Understanding the tax credits offered to American taxpayers meant to defray heating and cooling costs while encouraging the installation of energy efficient systems can be difficult. The tax credits change on a yearly basis and often very little guidance is issued along with the rules, leaving taxpayers to guess at what is and is not covered.
For 2011, the government seems to have made the system very confusing. Unlike 2009 and 2010 the $1500 tax credit for installing various systems has disappeared. During the last days of 2010, however, it added a package of less-generous but still useful energy tax credits for heating and cooling systems
In general, the federal government now offers a lifetime tax credit of a maximum of 10 percent of the cost of a new heating or cooling system. This credit cannot exceed $500 for all of the energy improvements combined. Since this is a lifetime credit, if a consumers tax bill does not exceed the credit being offered for their energy improvement, the credit can be transferred to the next tax year.
If improvements are spread out over several years, the total credit claimed cannot exceed $500. In other words, if a consumer purchases $3000 worth of improvements this year, he or she would be able to claim a $300 tax credit. If that same consumer also purchases $3000 next year, however, he or she would only be able to claim $200, since he or she would have reached their credit ceiling. The ceiling, by the way is retroactive, so if a consumer got $500 or more back during 2009-2010, they would get nothing for any 2011 improvements.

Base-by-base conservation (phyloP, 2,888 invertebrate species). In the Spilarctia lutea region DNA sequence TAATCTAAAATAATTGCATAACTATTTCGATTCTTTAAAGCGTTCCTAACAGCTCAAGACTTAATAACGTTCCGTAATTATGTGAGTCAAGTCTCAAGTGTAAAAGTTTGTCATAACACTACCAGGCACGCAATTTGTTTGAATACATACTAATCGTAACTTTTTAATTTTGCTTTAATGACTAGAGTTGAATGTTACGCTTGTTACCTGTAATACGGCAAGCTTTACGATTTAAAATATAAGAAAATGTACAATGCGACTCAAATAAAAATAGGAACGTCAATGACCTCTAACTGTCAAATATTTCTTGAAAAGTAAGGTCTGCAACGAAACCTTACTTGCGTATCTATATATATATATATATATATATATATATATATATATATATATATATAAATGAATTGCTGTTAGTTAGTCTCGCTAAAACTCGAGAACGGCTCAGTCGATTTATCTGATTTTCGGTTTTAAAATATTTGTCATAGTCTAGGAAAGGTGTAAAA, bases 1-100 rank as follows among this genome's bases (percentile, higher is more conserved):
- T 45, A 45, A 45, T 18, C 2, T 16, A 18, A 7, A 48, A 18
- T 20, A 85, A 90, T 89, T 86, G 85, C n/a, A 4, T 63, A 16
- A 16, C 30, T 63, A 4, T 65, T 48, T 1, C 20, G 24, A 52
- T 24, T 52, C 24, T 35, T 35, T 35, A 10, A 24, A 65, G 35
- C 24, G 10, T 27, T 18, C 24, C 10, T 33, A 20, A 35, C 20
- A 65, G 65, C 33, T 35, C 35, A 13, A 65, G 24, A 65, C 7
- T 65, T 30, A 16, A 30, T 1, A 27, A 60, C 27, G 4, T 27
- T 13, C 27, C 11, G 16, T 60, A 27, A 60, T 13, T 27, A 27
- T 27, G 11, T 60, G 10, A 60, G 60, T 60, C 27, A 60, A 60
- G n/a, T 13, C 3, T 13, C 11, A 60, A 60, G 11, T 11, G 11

Keep in mind, though, that although there is a $500 overall ceiling, in 2011 some improvements have individual limits below $500. For example, the maximum credit allowed for any advanced main air-circulating fan is $50. The maximum credit for any qualified natural gas, propane, or oil furnace or hot water boiler is $150. There is also a cap of $300 for any qualified item of energy-efficient building property. These items can include electric and geothermal heat pumps, central air conditioning systems, and natural gas, propane, or oil water heaters. Installation costs for these systems are considered separate and can be counted towards the credit. So a ceiling fan that costs $700 plus $100 for installation would only qualify for a $50 tax credit, but an additional $10 could be claimed for its installation.
Of course, all receipts should be saved as proof that the tax payer qualifies for these credits, and all of the installation must be completed before December 31, 2011 in order to qualify. Be sure to check the Energy Star website for more information and guidance for which systems are covered.